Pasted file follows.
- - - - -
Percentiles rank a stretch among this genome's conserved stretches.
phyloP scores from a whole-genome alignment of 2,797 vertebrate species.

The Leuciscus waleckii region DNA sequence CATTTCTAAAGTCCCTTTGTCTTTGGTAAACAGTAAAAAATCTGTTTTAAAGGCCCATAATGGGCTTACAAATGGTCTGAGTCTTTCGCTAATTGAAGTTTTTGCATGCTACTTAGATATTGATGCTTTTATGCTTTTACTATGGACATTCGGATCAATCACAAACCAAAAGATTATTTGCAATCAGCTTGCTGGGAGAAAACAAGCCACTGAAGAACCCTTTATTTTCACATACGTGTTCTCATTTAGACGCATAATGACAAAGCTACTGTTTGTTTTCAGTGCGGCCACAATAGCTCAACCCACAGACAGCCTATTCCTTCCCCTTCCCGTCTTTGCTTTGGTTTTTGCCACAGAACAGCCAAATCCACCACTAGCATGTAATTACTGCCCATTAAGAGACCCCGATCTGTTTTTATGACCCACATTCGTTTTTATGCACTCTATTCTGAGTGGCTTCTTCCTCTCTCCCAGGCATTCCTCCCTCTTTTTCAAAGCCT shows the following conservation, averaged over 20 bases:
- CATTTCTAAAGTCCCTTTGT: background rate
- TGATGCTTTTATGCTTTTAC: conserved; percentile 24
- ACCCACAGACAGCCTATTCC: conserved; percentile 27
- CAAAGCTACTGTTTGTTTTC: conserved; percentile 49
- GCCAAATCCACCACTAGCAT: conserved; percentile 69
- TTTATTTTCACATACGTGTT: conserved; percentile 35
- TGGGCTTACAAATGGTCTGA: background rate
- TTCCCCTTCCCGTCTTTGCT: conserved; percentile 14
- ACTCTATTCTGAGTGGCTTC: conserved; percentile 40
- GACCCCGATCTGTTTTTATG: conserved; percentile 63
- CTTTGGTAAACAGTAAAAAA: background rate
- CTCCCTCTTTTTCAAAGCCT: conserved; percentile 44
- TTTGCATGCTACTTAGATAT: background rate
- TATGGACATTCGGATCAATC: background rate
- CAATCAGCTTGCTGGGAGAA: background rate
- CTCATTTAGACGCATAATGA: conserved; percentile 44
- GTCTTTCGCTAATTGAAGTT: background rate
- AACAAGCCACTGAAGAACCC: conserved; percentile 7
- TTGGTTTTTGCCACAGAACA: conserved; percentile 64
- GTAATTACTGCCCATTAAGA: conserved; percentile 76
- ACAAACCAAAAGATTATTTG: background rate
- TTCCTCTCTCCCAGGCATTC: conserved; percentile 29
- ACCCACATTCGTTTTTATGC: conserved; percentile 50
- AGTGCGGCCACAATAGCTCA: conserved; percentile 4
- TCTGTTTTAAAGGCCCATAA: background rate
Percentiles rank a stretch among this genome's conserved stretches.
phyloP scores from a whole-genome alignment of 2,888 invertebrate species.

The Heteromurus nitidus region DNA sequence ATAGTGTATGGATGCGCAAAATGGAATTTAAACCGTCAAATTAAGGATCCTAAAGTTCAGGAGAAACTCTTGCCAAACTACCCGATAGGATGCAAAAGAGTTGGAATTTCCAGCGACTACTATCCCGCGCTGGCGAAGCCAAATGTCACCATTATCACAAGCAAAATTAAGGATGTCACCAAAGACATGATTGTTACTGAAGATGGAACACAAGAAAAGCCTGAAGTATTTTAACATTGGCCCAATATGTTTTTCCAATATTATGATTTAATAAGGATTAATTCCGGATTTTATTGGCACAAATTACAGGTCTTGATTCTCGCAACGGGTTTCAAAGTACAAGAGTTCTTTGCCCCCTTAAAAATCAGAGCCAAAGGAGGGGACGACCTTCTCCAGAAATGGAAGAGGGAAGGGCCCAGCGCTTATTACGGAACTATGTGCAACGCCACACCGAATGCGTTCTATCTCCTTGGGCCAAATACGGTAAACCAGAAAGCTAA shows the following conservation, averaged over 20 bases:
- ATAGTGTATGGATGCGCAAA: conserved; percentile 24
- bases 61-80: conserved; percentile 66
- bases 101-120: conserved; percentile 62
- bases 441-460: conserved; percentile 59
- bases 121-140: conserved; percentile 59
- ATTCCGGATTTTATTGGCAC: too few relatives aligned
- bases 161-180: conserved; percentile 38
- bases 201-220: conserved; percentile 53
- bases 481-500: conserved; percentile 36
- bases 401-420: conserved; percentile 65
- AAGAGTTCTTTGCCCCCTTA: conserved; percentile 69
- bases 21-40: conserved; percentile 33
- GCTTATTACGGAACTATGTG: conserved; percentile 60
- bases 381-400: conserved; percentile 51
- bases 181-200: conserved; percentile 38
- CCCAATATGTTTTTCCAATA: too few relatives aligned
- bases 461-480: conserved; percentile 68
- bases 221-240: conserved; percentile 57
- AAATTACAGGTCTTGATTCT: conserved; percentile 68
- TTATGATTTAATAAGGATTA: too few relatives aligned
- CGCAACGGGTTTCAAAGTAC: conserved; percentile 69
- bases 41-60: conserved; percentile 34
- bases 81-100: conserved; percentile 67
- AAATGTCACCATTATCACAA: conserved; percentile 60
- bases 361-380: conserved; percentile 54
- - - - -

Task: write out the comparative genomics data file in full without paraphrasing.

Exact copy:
Percentiles rank a stretch among this genome's conserved stretches.
phyloP scores from a whole-genome alignment of 2,797 vertebrate species.

The Leuciscus waleckii region DNA sequence CATTTCTAAAGTCCCTTTGTCTTTGGTAAACAGTAAAAAATCTGTTTTAAAGGCCCATAATGGGCTTACAAATGGTCTGAGTCTTTCGCTAATTGAAGTTTTTGCATGCTACTTAGATATTGATGCTTTTATGCTTTTACTATGGACATTCGGATCAATCACAAACCAAAAGATTATTTGCAATCAGCTTGCTGGGAGAAAACAAGCCACTGAAGAACCCTTTATTTTCACATACGTGTTCTCATTTAGACGCATAATGACAAAGCTACTGTTTGTTTTCAGTGCGGCCACAATAGCTCAACCCACAGACAGCCTATTCCTTCCCCTTCCCGTCTTTGCTTTGGTTTTTGCCACAGAACAGCCAAATCCACCACTAGCATGTAATTACTGCCCATTAAGAGACCCCGATCTGTTTTTATGACCCACATTCGTTTTTATGCACTCTATTCTGAGTGGCTTCTTCCTCTCTCCCAGGCATTCCTCCCTCTTTTTCAAAGCCT shows the following conservation, averaged over 20 bases:
- CATTTCTAAAGTCCCTTTGT: background rate
- TGATGCTTTTATGCTTTTAC: conserved; percentile 24
- ACCCACAGACAGCCTATTCC: conserved; percentile 27
- CAAAGCTACTGTTTGTTTTC: conserved; percentile 49
- GCCAAATCCACCACTAGCAT: conserved; percentile 69
- TTTATTTTCACATACGTGTT: conserved; percentile 35
- TGGGCTTACAAATGGTCTGA: background rate
- TTCCCCTTCCCGTCTTTGCT: conserved; percentile 14
- ACTCTATTCTGAGTGGCTTC: conserved; percentile 40
- GACCCCGATCTGTTTTTATG: conserved; percentile 63
- CTTTGGTAAACAGTAAAAAA: background rate
- CTCCCTCTTTTTCAAAGCCT: conserved; percentile 44
- TTTGCATGCTACTTAGATAT: background rate
- TATGGACATTCGGATCAATC: background rate
- CAATCAGCTTGCTGGGAGAA: background rate
- CTCATTTAGACGCATAATGA: conserved; percentile 44
- GTCTTTCGCTAATTGAAGTT: background rate
- AACAAGCCACTGAAGAACCC: conserved; percentile 7
- TTGGTTTTTGCCACAGAACA: conserved; percentile 64
- GTAATTACTGCCCATTAAGA: conserved; percentile 76
- ACAAACCAAAAGATTATTTG: background rate
- TTCCTCTCTCCCAGGCATTC: conserved; percentile 29
- ACCCACATTCGTTTTTATGC: conserved; percentile 50
- AGTGCGGCCACAATAGCTCA: conserved; percentile 4
- TCTGTTTTAAAGGCCCATAA: background rate
Percentiles rank a stretch among this genome's conserved stretches.
phyloP scores from a whole-genome alignment of 2,888 invertebrate species.

The Heteromurus nitidus region DNA sequence ATAGTGTATGGATGCGCAAAATGGAATTTAAACCGTCAAATTAAGGATCCTAAAGTTCAGGAGAAACTCTTGCCAAACTACCCGATAGGATGCAAAAGAGTTGGAATTTCCAGCGACTACTATCCCGCGCTGGCGAAGCCAAATGTCACCATTATCACAAGCAAAATTAAGGATGTCACCAAAGACATGATTGTTACTGAAGATGGAACACAAGAAAAGCCTGAAGTATTTTAACATTGGCCCAATATGTTTTTCCAATATTATGATTTAATAAGGATTAATTCCGGATTTTATTGGCACAAATTACAGGTCTTGATTCTCGCAACGGGTTTCAAAGTACAAGAGTTCTTTGCCCCCTTAAAAATCAGAGCCAAAGGAGGGGACGACCTTCTCCAGAAATGGAAGAGGGAAGGGCCCAGCGCTTATTACGGAACTATGTGCAACGCCACACCGAATGCGTTCTATCTCCTTGGGCCAAATACGGTAAACCAGAAAGCTAA shows the following conservation, averaged over 20 bases:
- ATAGTGTATGGATGCGCAAA: conserved; percentile 24
- bases 61-80: conserved; percentile 66
- bases 101-120: conserved; percentile 62
- bases 441-460: conserved; percentile 59
- bases 121-140: conserved; percentile 59
- ATTCCGGATTTTATTGGCAC: too few relatives aligned
- bases 161-180: conserved; percentile 38
- bases 201-220: conserved; percentile 53
- bases 481-500: conserved; percentile 36
- bases 401-420: conserved; percentile 65
- AAGAGTTCTTTGCCCCCTTA: conserved; percentile 69
- bases 21-40: conserved; percentile 33
- GCTTATTACGGAACTATGTG: conserved; percentile 60
- bases 381-400: conserved; percentile 51
- bases 181-200: conserved; percentile 38
- CCCAATATGTTTTTCCAATA: too few relatives aligned
- bases 461-480: conserved; percentile 68
- bases 221-240: conserved; percentile 57
- AAATTACAGGTCTTGATTCT: conserved; percentile 68
- TTATGATTTAATAAGGATTA: too few relatives aligned
- CGCAACGGGTTTCAAAGTAC: conserved; percentile 69
- bases 41-60: conserved; percentile 34
- bases 81-100: conserved; percentile 67
- AAATGTCACCATTATCACAA: conserved; percentile 60
- bases 361-380: conserved; percentile 54